The private health insurance rebate is an Australian Government initiative designed to help you cover the costs of your private health insurance premiums. The tax rebate has the potential to make health cover more affordable with the option of the rebate taken as either a tax offset or insurance premium reduction.
With a financial incentive on offer, the government hopes higher income earners will take out private health insurance to relieve pressure on the struggling public health system. The private health insurance offset may be taken as a reduced premium or a refundable offset when you lodge your tax return.
Typically, it is adjusted each year on 1 April, taking into account the Consumer Price Index (CPI) and the average premium increase across all health funds. It's important to note that this year, the government rebate on private health insurance will remain unchanged until 1 April 2024. This means you can continue to enjoy the benefits of the rebate without any alterations for the time being.
WHO’S INELIGIBLE FOR TAX REBATES FOR PRIVATE HEALTH INSURANCE?
Outside of income and your family circumstance, those who are ineligible for the tax rebate include people who hold an overseas visitor or student cover.
Exceptions may be made for those who are from a country that Australia has a Reciprocal Health Care Agreement with.
LIFETIME HEALTH COVER LOADING AND THE TAX REBATE
Lifetime Health Cover (LHC)is another government initiative that has been designed to encourage more people to take out private health insurance early on in life and maintain their cover in the future. Unlike the Private Health Insurance Tax Rebate which applies to all forms of health cover, LHC applies to hospital insurance only.
If you haven’t taken out hospital cover with a registered Australian health fund before or on the 1st of July following your 31st birthday, you’ll be subjected to a loading fee. This means you’ll have to pay 2% on top of your premium for every year you are over the age of 30.
For example, if you take out hospital cover when you turn 40, you’ll have to pay 20% more than someone who took out a policy when they were 30. The maximum loading applied is 70%. Once you’ve held hospital cover and paid the LHC loading for 10 continuous years, the fee is removed.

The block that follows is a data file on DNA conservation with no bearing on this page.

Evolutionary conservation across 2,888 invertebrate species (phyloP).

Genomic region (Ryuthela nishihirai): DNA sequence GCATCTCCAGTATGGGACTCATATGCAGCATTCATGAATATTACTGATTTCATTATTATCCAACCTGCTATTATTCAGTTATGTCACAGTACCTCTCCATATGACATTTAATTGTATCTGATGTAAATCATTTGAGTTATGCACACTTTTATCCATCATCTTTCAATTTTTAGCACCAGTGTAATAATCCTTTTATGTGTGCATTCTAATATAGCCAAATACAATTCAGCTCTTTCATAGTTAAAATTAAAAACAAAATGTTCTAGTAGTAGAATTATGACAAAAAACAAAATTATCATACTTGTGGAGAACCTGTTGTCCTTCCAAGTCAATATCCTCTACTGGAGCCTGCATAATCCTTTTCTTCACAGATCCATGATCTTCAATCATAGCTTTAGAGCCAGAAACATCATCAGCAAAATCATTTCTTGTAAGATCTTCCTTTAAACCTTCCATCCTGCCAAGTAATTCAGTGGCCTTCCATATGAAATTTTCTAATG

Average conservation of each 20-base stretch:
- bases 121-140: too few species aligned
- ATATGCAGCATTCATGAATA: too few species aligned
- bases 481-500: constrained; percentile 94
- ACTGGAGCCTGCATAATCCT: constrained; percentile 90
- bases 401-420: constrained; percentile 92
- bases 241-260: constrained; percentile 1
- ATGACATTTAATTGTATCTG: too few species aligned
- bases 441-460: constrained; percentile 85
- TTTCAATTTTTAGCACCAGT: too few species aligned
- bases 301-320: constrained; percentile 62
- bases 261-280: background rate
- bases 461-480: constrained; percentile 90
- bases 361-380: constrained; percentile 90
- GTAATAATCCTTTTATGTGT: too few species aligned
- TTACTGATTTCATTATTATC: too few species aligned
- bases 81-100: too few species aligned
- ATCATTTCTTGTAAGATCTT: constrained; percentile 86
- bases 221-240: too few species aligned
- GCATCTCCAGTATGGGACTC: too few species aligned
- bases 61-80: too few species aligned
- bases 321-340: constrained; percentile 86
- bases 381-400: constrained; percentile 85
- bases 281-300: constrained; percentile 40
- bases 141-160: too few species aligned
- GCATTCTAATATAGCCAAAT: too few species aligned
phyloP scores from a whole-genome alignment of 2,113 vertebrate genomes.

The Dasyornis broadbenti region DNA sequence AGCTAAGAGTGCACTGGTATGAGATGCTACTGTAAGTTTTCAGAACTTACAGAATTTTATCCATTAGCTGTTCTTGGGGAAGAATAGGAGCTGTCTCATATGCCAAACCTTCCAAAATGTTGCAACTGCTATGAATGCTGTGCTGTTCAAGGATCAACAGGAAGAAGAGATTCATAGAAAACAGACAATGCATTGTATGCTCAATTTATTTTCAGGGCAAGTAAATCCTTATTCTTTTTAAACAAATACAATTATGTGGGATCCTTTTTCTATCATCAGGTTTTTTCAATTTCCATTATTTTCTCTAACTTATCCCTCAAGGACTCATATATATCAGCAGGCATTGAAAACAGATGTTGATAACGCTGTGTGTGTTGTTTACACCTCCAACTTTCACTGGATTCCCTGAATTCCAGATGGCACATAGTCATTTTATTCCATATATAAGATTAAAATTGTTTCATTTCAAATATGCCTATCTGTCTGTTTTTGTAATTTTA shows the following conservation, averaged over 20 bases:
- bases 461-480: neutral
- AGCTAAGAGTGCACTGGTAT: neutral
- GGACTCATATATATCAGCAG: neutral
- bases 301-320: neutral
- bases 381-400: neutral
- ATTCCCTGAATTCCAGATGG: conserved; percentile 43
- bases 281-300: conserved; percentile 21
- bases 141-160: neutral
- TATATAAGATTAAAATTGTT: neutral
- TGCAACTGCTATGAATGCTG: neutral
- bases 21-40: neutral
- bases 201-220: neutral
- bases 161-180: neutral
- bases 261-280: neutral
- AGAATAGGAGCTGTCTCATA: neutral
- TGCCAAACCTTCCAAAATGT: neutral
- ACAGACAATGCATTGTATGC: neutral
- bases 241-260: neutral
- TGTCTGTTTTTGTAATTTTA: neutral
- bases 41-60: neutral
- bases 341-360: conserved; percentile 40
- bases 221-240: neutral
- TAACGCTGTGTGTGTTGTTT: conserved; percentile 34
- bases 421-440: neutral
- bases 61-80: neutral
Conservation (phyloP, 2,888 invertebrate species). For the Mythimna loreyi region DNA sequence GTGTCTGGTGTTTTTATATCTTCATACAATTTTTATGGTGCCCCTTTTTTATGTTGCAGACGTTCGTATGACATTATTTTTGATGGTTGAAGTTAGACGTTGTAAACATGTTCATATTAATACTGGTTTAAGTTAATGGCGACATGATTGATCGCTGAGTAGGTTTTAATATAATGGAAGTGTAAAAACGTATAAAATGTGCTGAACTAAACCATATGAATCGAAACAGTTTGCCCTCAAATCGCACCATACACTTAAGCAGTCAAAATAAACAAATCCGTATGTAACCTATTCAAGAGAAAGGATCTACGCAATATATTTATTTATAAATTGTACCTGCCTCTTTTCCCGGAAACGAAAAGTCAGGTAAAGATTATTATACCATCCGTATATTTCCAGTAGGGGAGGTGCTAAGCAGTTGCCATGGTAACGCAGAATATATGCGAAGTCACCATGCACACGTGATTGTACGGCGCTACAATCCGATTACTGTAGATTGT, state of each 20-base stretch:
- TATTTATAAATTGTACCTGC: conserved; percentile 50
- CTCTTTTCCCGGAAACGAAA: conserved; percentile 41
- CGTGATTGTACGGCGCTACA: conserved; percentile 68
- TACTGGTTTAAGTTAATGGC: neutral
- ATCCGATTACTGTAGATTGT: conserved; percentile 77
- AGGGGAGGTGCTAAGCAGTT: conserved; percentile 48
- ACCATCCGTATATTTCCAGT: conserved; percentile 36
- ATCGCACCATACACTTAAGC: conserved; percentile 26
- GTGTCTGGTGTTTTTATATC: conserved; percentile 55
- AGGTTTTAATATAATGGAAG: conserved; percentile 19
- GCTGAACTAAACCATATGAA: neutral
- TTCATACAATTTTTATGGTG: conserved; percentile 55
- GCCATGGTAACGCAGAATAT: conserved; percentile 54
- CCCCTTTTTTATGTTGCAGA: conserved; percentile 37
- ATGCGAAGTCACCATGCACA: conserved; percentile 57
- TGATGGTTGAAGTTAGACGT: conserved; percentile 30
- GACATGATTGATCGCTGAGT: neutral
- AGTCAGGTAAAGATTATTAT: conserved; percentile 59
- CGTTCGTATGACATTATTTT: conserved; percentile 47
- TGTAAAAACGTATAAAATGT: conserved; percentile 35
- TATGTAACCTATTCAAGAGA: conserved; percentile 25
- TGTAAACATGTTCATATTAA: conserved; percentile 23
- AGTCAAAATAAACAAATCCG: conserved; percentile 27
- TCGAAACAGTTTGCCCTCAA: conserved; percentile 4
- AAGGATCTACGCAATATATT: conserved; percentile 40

If you are paying an LHC loading fee, the private health tax rebate does not apply to the LHC component of your hospital cover premiums. This means you’ll still receive the rebate on the standard component of your hospital policy.
How do I claim the rebate?
There are two ways you can claim the private health insurance tax rebate:
1. Through your fund
You can use the rebate to help reduce the cost of your premiums by claiming a premium reduction through your fund. When you purchase your health cover, simply select the income and age group tier you expect to fall within and the rebate should be applied automatically. If you already have a private health insurance policy, you can nominate your rebate tier by contacting your fund or by filling out a Medicare rebate claim form.
2. As an end of year tax offset
You can also claim the rebate as an end of year tax offset. When you submit your tax return form online, via mail or through your accountant, you’ll be able to claim the insurance rebate. Choose this method and you won’t need to nominate a tier when you take out your health cover.
What happens if I nominate the wrong rebate tier?
Rather than guessing your income and estimating your rebate tier, it’s important to take the time to nominate the correct tier. That’s because it could affect you financially at the end of the tax year.
While you won’t be inflicted with a penalty for picking the incorrect tier, an inaccurate estimation could affect you in the following ways:
1. Claiming too high
If you have claimed in the higher tier, but earned less than you anticipated, this rebate debt will be reflected in your tax return. This means, you may end up paying a higher bill come tax time.
2. Claiming too low
If you have claimed in the lower tier, but come tax time you have been entitled to claim in a higher tier, the gap will be reimbursed to you as an offset. While it might be nice to receive a bonus at the end of the financial year, you could have been using that money to lower your premiums.
Your private health insurance fund will provide you with a statement at the end of the financial year so you’ll have all the information you need to complete your tax return.
Ok, you’ve established you’re eligible for the private health insurance tax rebate. Now all you need to do is find the best cover that meets your health needs. With Compare Health Insurance comparison tool you can compare a range of hospital, extras, combined, and ambulance cover in just a few minutes. Finding the right private health insurance policy couldn’t be any easier!
If you have any questions or queries with your health cover or how the rebate works, we have friendly staff who are all health insurance experts. You can call one of our team on 1300 806 119